Introduction: Comparative Regionalisms for Development in the 21st Century: Insights from the Global South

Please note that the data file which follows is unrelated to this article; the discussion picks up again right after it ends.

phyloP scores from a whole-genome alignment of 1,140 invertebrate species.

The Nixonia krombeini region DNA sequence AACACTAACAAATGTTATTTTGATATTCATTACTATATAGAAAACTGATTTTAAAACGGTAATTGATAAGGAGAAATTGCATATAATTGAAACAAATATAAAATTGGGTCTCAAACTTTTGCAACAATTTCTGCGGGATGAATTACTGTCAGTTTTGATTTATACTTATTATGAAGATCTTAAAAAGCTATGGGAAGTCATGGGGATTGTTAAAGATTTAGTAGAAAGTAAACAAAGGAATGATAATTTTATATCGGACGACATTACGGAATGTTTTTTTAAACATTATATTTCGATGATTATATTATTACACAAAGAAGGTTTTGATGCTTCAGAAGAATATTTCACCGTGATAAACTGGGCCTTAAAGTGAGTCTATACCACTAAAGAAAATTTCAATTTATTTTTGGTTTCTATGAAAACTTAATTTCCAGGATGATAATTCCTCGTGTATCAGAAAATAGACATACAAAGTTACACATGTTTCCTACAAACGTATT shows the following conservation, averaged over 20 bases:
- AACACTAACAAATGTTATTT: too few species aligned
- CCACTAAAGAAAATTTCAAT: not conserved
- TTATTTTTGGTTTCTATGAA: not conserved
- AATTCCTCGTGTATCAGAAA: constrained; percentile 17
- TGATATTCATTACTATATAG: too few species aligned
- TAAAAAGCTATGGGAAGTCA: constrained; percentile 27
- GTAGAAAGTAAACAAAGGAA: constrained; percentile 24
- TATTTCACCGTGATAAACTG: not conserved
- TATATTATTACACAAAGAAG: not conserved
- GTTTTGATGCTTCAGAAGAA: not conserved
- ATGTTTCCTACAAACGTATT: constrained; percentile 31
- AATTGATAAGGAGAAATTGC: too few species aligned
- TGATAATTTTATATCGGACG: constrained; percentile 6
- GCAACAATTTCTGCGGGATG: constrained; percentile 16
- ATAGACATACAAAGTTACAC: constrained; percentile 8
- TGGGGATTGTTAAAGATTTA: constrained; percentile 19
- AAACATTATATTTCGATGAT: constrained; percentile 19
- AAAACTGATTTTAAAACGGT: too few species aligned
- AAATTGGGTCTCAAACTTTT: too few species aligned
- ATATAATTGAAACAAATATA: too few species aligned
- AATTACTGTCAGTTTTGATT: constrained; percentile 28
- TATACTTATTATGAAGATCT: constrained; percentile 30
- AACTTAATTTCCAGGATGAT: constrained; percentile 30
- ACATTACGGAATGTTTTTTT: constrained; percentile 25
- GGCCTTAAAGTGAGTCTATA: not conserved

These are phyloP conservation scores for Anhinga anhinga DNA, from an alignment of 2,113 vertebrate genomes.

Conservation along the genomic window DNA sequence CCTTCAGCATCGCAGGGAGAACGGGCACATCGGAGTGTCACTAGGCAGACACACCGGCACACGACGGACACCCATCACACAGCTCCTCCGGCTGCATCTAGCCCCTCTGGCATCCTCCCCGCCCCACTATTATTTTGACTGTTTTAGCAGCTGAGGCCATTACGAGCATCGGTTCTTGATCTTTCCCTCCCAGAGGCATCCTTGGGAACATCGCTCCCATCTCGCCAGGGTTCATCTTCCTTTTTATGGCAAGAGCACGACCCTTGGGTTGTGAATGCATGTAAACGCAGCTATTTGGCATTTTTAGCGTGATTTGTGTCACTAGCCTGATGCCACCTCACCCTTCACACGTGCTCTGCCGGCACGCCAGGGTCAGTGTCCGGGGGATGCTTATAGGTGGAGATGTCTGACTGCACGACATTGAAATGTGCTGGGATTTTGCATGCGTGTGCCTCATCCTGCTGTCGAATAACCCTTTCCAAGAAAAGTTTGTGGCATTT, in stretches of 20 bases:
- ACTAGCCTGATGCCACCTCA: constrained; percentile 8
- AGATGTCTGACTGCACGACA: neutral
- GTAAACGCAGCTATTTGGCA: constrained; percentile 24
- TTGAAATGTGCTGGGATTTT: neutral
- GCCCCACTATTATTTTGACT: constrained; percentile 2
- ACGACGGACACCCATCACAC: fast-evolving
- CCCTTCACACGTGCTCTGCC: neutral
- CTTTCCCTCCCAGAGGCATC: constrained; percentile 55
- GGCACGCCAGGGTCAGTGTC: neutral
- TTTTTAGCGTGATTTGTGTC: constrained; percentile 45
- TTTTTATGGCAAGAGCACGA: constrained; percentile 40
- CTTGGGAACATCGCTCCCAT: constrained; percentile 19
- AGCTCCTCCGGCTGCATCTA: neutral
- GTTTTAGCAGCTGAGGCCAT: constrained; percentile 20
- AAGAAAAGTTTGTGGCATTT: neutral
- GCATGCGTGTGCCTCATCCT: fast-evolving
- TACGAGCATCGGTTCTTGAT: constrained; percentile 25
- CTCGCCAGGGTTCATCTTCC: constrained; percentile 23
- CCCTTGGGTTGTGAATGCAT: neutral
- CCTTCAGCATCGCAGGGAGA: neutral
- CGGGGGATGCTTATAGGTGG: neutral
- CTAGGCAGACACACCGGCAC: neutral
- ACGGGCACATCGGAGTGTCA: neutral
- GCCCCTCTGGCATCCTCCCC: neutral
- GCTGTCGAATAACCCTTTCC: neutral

The global 'financial' crisis at the turn of the decade has accelerated changes in the relative standing of major regions. As both the US and Eurozone economies have confronted a series of setbacks and struggles to find their second breath, so Asia, Latin America and even Africa have picked up the slack and have been able to maintain high levels of growth. The resilience of the Global South questions whether we are witnessing an evolution towards a regional rebalancing or even global restructuring. This responding volume has four interrelated topics. It explores the transformation taking place in/with regard to the financing of development in the Global South and the apparition of new players in the field. The emergence of 'New Regionalisms' in the South and the usefulness of these experiences for comparative studies of regional relationship is explicated. It turns its attention to new forms of transnational governance that are emerging and the role that a novelty of actors play in this 'new multilateralism'. Finally, it looks into the implications of this trio of novel directions and players for analyses and policies.